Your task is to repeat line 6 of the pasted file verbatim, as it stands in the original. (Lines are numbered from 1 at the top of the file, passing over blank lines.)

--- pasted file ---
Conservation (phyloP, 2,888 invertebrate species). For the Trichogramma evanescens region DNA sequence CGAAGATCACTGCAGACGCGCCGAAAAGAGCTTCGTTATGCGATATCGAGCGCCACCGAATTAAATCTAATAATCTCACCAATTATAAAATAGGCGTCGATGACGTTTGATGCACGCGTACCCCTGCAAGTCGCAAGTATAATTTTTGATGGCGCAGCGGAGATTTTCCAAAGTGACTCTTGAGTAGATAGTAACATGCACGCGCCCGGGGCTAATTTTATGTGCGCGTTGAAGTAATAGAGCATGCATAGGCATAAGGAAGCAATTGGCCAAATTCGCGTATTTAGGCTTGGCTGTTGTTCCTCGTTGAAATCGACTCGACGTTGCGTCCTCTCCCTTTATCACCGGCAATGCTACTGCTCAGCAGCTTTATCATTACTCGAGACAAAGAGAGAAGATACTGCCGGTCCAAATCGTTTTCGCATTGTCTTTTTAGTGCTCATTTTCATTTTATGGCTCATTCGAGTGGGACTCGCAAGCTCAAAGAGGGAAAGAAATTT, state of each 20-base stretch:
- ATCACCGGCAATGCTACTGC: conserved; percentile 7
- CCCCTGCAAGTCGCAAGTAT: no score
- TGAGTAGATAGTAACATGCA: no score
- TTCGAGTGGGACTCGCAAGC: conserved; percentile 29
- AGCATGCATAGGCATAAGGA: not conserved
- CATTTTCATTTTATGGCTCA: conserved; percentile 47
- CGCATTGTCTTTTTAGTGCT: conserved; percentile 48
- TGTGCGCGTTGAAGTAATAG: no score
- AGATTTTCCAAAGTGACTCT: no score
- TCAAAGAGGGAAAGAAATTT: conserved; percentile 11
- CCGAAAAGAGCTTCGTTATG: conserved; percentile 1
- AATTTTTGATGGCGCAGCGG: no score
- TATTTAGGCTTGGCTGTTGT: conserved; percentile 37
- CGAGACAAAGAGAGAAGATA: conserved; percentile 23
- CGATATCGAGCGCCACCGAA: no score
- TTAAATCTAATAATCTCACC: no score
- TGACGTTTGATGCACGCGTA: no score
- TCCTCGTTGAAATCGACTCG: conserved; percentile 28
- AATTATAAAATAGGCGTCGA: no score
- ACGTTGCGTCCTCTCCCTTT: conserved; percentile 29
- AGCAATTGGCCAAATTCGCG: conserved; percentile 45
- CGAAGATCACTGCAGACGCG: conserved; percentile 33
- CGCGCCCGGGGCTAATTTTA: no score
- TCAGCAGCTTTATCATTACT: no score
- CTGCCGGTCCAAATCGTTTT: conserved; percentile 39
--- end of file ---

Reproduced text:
- AGCATGCATAGGCATAAGGA: not conserved